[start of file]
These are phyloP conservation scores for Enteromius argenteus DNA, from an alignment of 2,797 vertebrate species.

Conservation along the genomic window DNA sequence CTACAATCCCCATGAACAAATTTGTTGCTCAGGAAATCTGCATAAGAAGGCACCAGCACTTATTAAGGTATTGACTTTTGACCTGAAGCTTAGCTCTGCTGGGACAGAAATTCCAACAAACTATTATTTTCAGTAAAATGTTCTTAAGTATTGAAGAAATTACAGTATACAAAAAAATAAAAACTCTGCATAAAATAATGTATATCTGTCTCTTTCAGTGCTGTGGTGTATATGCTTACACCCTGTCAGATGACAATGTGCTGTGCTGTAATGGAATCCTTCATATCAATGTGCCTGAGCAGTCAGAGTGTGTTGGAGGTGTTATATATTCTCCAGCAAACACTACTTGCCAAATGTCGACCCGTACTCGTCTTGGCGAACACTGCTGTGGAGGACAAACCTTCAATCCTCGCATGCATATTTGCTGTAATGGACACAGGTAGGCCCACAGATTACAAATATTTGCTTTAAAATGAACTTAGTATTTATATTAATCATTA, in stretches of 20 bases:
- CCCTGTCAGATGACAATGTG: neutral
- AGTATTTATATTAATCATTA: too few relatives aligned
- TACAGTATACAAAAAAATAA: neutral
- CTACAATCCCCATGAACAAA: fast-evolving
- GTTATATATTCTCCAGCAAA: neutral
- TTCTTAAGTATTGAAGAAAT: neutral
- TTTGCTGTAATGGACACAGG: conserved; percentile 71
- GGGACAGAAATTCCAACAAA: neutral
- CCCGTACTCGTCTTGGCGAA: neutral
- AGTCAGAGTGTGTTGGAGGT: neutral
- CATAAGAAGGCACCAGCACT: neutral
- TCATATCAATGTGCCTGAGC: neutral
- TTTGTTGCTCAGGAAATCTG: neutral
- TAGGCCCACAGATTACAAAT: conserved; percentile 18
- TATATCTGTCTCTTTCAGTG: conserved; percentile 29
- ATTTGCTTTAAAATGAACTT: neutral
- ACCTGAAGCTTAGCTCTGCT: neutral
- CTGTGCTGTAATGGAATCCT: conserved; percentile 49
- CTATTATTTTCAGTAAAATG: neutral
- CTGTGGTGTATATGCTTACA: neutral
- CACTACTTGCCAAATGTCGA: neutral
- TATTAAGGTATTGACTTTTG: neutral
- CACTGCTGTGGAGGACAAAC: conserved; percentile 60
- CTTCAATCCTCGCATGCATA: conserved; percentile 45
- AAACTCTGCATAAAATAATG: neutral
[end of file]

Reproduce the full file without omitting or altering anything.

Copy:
These are phyloP conservation scores for Enteromius argenteus DNA, from an alignment of 2,797 vertebrate species.

Conservation along the genomic window DNA sequence CTACAATCCCCATGAACAAATTTGTTGCTCAGGAAATCTGCATAAGAAGGCACCAGCACTTATTAAGGTATTGACTTTTGACCTGAAGCTTAGCTCTGCTGGGACAGAAATTCCAACAAACTATTATTTTCAGTAAAATGTTCTTAAGTATTGAAGAAATTACAGTATACAAAAAAATAAAAACTCTGCATAAAATAATGTATATCTGTCTCTTTCAGTGCTGTGGTGTATATGCTTACACCCTGTCAGATGACAATGTGCTGTGCTGTAATGGAATCCTTCATATCAATGTGCCTGAGCAGTCAGAGTGTGTTGGAGGTGTTATATATTCTCCAGCAAACACTACTTGCCAAATGTCGACCCGTACTCGTCTTGGCGAACACTGCTGTGGAGGACAAACCTTCAATCCTCGCATGCATATTTGCTGTAATGGACACAGGTAGGCCCACAGATTACAAATATTTGCTTTAAAATGAACTTAGTATTTATATTAATCATTA, in stretches of 20 bases:
- CCCTGTCAGATGACAATGTG: neutral
- AGTATTTATATTAATCATTA: too few relatives aligned
- TACAGTATACAAAAAAATAA: neutral
- CTACAATCCCCATGAACAAA: fast-evolving
- GTTATATATTCTCCAGCAAA: neutral
- TTCTTAAGTATTGAAGAAAT: neutral
- TTTGCTGTAATGGACACAGG: conserved; percentile 71
- GGGACAGAAATTCCAACAAA: neutral
- CCCGTACTCGTCTTGGCGAA: neutral
- AGTCAGAGTGTGTTGGAGGT: neutral
- CATAAGAAGGCACCAGCACT: neutral
- TCATATCAATGTGCCTGAGC: neutral
- TTTGTTGCTCAGGAAATCTG: neutral
- TAGGCCCACAGATTACAAAT: conserved; percentile 18
- TATATCTGTCTCTTTCAGTG: conserved; percentile 29
- ATTTGCTTTAAAATGAACTT: neutral
- ACCTGAAGCTTAGCTCTGCT: neutral
- CTGTGCTGTAATGGAATCCT: conserved; percentile 49
- CTATTATTTTCAGTAAAATG: neutral
- CTGTGGTGTATATGCTTACA: neutral
- CACTACTTGCCAAATGTCGA: neutral
- TATTAAGGTATTGACTTTTG: neutral
- CACTGCTGTGGAGGACAAAC: conserved; percentile 60
- CTTCAATCCTCGCATGCATA: conserved; percentile 45
- AAACTCTGCATAAAATAATG: neutral